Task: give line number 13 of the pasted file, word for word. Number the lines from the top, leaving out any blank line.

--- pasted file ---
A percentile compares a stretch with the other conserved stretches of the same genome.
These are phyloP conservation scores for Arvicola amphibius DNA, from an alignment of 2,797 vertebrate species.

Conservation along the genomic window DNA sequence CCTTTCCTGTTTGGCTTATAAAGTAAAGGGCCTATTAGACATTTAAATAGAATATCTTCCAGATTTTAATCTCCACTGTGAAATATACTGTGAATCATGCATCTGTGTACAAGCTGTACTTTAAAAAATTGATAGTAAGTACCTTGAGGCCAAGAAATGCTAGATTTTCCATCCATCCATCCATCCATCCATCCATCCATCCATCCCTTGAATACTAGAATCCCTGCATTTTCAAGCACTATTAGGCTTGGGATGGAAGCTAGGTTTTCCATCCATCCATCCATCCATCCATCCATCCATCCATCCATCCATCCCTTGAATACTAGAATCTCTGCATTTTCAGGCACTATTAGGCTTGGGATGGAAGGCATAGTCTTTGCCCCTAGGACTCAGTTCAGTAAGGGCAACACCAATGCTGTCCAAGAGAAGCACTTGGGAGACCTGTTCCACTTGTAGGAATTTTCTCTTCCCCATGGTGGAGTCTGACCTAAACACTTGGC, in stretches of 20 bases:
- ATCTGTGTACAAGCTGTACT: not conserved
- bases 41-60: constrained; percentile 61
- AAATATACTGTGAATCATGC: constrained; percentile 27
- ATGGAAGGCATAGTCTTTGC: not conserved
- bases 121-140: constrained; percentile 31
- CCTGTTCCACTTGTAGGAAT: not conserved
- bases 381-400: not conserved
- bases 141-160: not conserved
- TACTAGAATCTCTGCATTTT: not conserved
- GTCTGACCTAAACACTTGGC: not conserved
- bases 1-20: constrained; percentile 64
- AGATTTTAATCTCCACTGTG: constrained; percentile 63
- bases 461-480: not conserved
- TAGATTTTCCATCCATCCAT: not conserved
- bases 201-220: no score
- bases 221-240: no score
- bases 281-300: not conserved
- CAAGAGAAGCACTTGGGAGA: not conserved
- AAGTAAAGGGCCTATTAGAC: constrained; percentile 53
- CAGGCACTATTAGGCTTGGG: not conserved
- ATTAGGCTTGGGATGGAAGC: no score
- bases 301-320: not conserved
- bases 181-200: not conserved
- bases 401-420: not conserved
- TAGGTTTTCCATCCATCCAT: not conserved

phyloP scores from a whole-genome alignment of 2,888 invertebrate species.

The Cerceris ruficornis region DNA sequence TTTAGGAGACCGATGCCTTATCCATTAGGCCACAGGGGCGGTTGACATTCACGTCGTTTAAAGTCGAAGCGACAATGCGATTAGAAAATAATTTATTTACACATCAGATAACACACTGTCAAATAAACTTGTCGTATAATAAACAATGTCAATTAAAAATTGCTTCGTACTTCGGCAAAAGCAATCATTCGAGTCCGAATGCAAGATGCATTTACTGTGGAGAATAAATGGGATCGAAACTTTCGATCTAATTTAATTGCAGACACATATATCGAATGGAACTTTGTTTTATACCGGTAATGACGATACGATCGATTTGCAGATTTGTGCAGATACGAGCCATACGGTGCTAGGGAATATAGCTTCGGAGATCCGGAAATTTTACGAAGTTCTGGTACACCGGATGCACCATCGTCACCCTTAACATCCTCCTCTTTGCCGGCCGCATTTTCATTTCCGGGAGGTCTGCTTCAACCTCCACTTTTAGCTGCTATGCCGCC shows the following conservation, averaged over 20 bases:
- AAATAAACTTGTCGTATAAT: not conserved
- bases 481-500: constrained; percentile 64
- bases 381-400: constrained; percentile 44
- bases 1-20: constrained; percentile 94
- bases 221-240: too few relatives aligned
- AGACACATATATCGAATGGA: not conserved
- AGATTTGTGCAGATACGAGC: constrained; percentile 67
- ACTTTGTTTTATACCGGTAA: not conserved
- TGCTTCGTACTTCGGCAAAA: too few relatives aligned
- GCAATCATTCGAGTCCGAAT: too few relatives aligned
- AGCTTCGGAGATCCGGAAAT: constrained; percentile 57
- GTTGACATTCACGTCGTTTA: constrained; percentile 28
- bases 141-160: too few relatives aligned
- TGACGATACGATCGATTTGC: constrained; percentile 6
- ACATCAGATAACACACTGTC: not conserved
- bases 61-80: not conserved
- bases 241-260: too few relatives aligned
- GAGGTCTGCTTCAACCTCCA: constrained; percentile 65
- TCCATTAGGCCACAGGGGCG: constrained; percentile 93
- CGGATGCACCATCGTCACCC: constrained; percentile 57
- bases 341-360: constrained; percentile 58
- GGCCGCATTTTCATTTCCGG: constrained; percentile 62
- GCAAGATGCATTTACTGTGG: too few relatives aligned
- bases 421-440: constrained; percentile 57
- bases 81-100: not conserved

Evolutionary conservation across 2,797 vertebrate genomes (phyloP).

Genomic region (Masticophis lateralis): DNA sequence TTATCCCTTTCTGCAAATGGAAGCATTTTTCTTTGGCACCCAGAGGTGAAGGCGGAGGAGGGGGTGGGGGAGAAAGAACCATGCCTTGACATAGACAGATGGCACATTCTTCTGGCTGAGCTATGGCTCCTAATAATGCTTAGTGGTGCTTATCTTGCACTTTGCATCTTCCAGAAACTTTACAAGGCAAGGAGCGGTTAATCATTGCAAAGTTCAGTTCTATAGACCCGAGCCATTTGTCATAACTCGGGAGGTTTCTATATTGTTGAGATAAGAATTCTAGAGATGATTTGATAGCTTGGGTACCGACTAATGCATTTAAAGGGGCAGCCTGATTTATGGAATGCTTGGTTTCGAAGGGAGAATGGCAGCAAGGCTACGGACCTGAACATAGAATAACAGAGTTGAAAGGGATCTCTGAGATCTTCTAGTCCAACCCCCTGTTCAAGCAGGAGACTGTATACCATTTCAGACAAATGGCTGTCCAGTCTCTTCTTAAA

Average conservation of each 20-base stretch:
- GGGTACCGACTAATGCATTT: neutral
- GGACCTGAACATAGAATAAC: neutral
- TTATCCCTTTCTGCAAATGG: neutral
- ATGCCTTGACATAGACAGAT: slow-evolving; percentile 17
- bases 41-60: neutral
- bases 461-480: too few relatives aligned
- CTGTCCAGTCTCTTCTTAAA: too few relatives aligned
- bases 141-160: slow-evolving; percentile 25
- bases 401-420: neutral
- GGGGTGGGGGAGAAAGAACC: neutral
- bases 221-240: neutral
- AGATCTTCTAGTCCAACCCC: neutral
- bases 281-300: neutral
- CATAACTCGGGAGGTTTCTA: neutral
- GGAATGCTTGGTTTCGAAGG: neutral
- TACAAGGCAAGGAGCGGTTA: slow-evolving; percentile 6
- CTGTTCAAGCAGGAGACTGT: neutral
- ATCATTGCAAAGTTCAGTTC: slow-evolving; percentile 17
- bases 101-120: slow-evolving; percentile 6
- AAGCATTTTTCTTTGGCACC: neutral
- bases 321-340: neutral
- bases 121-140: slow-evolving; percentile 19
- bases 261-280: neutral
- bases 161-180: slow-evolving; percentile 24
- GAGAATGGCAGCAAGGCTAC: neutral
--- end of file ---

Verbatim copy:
- GTCTGACCTAAACACTTGGC: not conserved